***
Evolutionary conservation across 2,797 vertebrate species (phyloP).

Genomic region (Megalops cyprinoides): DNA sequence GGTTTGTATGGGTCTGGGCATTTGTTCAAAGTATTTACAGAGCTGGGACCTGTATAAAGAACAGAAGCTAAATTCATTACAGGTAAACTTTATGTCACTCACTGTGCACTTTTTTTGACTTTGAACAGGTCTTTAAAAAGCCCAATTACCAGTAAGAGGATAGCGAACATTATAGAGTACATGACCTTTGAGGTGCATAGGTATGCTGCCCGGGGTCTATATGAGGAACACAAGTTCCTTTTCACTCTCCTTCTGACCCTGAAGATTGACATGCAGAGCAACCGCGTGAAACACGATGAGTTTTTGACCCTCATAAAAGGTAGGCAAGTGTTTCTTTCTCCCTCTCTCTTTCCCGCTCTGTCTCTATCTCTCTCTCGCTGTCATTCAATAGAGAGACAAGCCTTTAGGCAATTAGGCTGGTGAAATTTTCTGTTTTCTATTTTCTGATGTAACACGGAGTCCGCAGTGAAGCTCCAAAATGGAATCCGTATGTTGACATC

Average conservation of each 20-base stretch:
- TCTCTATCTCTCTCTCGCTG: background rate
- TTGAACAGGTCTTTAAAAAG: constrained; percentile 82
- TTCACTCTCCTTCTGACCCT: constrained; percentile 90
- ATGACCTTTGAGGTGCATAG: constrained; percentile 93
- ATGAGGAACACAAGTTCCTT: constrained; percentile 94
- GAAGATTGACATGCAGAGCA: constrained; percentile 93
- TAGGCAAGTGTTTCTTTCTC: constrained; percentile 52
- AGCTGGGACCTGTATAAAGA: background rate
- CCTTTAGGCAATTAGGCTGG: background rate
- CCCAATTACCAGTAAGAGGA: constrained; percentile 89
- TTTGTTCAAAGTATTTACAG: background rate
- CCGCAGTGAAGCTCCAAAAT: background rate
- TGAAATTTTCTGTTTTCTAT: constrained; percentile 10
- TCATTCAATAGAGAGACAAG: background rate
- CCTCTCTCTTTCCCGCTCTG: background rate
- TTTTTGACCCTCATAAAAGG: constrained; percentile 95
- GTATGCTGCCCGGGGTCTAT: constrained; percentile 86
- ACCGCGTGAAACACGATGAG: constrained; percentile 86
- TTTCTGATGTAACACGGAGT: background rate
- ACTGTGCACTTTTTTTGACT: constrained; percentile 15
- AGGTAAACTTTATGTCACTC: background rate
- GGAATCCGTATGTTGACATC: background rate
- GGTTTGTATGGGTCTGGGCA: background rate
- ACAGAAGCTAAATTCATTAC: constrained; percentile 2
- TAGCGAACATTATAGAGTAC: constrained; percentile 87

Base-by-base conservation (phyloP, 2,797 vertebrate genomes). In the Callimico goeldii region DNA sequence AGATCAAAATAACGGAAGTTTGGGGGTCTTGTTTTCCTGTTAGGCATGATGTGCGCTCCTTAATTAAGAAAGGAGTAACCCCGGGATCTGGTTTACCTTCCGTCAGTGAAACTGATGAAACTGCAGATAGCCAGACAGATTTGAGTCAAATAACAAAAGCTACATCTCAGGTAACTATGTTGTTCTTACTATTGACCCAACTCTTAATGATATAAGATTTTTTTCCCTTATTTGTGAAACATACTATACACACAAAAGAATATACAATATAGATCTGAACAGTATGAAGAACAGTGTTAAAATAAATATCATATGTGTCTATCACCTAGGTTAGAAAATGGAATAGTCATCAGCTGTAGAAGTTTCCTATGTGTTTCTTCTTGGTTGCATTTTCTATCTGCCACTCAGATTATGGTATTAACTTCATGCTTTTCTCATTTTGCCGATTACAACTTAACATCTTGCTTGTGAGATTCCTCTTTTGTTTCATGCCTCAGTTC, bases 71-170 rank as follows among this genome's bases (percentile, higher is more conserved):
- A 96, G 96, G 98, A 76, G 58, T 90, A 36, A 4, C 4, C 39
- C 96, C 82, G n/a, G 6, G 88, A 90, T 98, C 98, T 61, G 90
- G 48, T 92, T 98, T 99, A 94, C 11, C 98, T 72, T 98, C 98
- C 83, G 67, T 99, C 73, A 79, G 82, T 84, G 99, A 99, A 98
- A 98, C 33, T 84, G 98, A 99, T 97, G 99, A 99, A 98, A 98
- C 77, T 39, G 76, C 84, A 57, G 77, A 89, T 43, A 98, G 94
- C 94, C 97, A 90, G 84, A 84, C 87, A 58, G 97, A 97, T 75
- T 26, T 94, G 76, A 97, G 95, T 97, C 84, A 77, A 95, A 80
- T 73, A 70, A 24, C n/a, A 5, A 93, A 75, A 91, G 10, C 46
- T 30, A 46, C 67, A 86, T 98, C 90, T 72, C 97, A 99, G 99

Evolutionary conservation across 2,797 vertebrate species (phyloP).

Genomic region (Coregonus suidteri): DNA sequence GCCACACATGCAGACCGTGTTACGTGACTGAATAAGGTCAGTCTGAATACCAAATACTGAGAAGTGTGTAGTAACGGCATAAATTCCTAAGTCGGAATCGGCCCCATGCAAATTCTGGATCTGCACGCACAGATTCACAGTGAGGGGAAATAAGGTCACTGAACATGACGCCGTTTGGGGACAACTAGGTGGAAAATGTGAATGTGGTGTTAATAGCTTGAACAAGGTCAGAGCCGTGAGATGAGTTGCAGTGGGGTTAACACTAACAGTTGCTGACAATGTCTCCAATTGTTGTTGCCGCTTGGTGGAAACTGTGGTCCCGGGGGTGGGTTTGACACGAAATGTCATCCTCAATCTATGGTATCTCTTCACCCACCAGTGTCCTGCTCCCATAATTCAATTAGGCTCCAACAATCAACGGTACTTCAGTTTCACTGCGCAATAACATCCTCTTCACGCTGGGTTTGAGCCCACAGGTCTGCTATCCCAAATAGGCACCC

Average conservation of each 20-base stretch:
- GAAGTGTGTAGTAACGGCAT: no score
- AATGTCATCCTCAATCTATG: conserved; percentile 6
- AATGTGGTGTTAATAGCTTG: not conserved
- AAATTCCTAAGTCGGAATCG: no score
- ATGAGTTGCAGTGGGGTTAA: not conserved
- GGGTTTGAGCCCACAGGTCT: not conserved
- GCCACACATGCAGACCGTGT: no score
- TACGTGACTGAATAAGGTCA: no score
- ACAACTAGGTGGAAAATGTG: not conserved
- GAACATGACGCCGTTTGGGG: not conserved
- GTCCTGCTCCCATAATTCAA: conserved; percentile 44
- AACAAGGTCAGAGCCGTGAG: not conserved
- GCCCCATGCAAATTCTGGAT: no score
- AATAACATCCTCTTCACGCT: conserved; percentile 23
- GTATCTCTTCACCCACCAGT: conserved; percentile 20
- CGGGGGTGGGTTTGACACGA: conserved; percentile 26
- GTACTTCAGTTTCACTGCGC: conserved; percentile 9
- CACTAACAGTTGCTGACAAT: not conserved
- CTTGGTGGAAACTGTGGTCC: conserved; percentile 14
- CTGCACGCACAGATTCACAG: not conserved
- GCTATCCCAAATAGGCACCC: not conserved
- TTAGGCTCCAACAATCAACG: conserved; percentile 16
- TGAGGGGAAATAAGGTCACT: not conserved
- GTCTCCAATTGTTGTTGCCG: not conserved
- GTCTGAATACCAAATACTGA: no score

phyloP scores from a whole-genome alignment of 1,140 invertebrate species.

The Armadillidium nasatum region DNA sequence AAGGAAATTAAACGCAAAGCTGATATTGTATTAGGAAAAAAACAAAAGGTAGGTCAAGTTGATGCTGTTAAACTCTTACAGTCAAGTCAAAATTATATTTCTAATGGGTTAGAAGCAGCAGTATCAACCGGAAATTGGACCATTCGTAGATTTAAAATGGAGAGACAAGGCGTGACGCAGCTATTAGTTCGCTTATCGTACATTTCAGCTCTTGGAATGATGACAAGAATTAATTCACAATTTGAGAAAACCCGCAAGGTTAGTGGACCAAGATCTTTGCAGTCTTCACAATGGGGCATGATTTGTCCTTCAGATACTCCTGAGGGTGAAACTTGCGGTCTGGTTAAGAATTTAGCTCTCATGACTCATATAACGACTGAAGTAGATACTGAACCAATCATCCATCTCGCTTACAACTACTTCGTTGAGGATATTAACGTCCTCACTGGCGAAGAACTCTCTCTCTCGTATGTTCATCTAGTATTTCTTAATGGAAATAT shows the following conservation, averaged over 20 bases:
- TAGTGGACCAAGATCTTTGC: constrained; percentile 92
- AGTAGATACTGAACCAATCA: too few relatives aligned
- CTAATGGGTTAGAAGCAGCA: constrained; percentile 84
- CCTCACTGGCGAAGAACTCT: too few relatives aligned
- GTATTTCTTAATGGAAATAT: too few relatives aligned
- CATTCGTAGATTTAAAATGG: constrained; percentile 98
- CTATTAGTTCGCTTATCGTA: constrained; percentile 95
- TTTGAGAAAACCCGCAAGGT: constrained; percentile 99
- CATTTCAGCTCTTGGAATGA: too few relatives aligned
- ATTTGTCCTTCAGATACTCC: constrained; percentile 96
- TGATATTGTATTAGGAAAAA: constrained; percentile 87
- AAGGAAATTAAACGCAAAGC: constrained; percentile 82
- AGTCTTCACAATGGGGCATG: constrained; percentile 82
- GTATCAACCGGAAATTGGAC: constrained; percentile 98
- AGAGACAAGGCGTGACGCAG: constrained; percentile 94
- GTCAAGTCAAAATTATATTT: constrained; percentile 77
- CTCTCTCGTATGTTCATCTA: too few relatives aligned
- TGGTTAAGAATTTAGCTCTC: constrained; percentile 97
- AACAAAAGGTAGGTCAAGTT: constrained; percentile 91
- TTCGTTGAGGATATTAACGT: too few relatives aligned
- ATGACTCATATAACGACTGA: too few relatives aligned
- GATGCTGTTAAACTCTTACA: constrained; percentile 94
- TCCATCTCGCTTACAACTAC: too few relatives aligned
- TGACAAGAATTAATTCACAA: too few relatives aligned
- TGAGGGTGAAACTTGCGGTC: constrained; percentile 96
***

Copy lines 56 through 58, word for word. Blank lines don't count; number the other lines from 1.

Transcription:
- AATAACATCCTCTTCACGCT: conserved; percentile 23
- GTATCTCTTCACCCACCAGT: conserved; percentile 20
- CGGGGGTGGGTTTGACACGA: conserved; percentile 26